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Do We Really Have 200+ More “Friends”?

Can we really have more than 200 friends? Are we really missing out if we don’t have a large social media following? Looking at Dunbar’s number for answers reveals that for most people our primary connections are ones we have a historically relevant relationship with. For most of  us that happens within the realm of 100-250. You don’t have to see them regularly for it to be meaningful. Dunbar goes on to suggest that these are people who you at least try to make an effort to connect with at least once a year. Historically these could be people on your holiday card list as in the case of Victorian era Christmas card exchanges. Social Media would have us believe a quick tweet or holiday greeting online is a good modern trade off for a visit to the post office. Even Dunbar acknowledges the inherent drive to build large groups for survival, because historically our lose and distant connections could make available certain resources that weren’t available in our immediate community.

200 and beyond

Beyond your core circle of 15 close friends, 50 good friends, and 150 meaningful (but casual) connections, we have 500-1500 additional circles of acquaintances. People we generally can recognize if we take a few minutes to remember what ties us together. What that means is if you have 200 or more friendships online, you are probably using your account for professional reasons or those connections have a shared cultural understanding with you that doesn’t require a great deal of intimacy or intensity.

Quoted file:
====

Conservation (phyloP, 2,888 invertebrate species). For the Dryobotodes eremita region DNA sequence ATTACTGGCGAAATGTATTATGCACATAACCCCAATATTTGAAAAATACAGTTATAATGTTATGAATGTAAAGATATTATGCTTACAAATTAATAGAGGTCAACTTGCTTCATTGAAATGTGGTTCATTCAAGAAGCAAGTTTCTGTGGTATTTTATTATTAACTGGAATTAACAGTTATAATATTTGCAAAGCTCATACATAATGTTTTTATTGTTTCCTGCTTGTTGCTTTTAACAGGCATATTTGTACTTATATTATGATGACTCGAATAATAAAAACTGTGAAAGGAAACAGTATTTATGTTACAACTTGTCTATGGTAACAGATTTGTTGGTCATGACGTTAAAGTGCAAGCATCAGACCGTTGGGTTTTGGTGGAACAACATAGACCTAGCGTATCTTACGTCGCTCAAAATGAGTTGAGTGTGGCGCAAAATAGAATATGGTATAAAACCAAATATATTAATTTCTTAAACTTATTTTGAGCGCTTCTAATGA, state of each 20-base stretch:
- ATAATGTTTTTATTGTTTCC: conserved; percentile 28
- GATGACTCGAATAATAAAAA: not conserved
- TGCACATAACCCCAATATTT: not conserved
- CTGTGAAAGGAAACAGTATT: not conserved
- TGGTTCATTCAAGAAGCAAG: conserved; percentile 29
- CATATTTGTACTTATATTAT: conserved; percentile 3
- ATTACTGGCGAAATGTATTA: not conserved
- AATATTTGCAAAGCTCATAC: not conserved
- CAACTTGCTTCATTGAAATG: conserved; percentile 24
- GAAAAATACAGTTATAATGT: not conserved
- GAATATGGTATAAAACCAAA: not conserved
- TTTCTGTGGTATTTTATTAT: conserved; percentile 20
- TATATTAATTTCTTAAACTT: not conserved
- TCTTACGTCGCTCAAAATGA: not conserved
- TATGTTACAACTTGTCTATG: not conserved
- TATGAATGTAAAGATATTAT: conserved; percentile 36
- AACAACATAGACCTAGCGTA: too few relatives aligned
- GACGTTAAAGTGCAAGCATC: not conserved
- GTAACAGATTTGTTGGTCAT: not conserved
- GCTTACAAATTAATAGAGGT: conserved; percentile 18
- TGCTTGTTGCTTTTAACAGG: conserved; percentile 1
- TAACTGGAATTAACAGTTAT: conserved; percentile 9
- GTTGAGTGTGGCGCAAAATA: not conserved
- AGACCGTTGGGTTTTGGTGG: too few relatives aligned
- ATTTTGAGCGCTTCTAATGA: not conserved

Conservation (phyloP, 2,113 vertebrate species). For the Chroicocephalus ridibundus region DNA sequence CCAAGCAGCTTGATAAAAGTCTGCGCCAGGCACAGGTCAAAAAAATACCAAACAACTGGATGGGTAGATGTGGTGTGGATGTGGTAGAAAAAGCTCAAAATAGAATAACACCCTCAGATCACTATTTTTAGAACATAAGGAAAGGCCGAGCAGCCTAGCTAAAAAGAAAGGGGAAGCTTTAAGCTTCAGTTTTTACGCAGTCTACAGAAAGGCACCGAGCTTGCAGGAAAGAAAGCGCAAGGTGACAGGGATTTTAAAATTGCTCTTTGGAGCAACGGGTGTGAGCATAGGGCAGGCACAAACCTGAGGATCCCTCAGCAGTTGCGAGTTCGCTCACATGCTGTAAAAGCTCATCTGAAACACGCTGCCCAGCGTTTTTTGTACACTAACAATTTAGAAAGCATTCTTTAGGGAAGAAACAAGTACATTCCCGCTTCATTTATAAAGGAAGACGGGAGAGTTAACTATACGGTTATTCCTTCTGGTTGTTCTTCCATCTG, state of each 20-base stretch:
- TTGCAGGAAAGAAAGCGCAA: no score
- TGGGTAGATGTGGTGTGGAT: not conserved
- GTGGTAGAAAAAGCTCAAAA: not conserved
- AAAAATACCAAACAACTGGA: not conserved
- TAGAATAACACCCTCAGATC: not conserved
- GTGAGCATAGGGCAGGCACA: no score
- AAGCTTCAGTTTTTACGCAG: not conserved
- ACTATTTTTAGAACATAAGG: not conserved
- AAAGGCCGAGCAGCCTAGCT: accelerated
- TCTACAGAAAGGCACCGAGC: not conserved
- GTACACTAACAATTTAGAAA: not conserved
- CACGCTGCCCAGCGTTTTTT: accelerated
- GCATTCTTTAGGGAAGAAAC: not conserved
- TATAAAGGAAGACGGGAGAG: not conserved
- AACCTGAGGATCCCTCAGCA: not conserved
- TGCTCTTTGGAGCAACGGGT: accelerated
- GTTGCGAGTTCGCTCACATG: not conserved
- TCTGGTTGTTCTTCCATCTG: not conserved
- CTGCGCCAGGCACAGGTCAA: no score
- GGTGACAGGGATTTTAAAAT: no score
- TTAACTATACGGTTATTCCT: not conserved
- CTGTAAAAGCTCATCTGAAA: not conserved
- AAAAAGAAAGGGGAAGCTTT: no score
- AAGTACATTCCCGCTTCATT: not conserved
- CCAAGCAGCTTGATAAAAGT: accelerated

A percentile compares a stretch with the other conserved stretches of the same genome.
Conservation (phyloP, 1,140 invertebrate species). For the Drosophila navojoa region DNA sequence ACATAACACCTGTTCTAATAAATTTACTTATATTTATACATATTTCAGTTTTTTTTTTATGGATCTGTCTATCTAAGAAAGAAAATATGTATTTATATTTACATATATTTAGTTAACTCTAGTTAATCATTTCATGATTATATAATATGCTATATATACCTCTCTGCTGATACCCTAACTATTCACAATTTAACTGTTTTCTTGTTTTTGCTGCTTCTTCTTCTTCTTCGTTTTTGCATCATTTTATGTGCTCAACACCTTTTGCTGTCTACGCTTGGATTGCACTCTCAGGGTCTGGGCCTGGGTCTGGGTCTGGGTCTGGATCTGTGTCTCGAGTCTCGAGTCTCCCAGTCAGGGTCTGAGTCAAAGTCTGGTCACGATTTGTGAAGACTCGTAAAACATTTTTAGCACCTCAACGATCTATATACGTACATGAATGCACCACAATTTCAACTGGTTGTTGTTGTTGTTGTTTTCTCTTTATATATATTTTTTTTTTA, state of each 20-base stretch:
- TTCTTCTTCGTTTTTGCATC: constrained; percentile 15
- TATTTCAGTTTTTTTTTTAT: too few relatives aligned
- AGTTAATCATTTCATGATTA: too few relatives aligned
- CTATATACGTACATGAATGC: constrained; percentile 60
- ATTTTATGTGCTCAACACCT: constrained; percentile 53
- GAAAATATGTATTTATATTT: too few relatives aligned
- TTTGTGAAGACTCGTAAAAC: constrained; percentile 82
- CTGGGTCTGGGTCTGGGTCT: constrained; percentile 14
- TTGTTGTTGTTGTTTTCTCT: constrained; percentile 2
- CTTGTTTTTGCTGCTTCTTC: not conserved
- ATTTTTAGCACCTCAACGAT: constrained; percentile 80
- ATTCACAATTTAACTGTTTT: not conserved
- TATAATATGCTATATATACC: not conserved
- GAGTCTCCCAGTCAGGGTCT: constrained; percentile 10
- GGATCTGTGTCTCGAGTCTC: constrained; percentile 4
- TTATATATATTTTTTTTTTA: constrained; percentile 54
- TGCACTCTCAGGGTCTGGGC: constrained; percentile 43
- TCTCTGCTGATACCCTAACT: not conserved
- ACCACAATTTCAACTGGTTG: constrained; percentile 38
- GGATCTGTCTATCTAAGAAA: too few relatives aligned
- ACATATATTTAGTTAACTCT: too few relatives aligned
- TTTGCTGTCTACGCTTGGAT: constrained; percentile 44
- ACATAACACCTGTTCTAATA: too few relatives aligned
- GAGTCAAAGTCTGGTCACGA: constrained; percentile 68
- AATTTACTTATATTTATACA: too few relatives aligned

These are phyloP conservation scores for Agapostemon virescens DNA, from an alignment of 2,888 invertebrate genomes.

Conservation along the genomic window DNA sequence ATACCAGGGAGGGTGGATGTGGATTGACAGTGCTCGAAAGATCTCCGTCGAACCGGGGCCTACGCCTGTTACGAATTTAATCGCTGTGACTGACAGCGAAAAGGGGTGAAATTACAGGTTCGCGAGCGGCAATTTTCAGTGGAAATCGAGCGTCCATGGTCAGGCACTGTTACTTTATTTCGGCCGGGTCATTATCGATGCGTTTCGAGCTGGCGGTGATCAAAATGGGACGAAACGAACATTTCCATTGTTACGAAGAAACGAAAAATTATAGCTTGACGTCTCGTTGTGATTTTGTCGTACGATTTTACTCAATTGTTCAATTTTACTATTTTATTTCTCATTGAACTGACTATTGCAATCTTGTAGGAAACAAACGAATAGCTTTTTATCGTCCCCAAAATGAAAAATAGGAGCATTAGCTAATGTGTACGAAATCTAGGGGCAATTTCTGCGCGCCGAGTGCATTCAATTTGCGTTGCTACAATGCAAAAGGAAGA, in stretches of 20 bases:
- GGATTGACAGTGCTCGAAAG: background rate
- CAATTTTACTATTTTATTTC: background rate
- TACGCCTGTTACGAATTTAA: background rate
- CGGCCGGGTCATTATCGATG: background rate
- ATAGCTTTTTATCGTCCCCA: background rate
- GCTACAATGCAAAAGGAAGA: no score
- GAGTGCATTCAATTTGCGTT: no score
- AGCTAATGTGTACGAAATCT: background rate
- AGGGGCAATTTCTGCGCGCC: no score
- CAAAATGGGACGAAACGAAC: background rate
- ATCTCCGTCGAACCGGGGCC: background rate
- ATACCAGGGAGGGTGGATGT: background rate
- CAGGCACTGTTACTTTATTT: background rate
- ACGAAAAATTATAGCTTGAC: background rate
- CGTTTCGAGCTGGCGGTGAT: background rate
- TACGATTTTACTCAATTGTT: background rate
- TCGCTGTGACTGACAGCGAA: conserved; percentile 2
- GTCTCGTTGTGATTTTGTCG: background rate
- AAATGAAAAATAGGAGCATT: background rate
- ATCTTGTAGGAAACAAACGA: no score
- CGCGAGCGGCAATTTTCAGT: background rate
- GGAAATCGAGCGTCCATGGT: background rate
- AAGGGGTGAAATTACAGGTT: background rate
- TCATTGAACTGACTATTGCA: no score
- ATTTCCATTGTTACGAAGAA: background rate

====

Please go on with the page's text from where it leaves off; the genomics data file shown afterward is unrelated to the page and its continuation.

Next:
What is interesting and a pause for concern is that once you go beyond 100-250 your connections lose cohesion. Our brains simply can’t handle it. This ability is primarily determined by the number of siblings or playmates you had while growing up. The larger your group, the less likely you can get things done. On the bright side smaller groups of 15 individuals working closely together and operating within the greater whole has proven more effective for their ability to stay on mission and accomplish their tasks with greater efficiency. While your brain size indicates your capacity for relationships and the number of siblings or playmates you had while your brain was developing is important, it is the intensity of the relationships of those 15 individuals that matters. Which is why work associates who are more than associates, meaning they work and play well together, often are better connected at work AND in their personal lives than those who work in larger loosely connected groups.

A Chain of Friends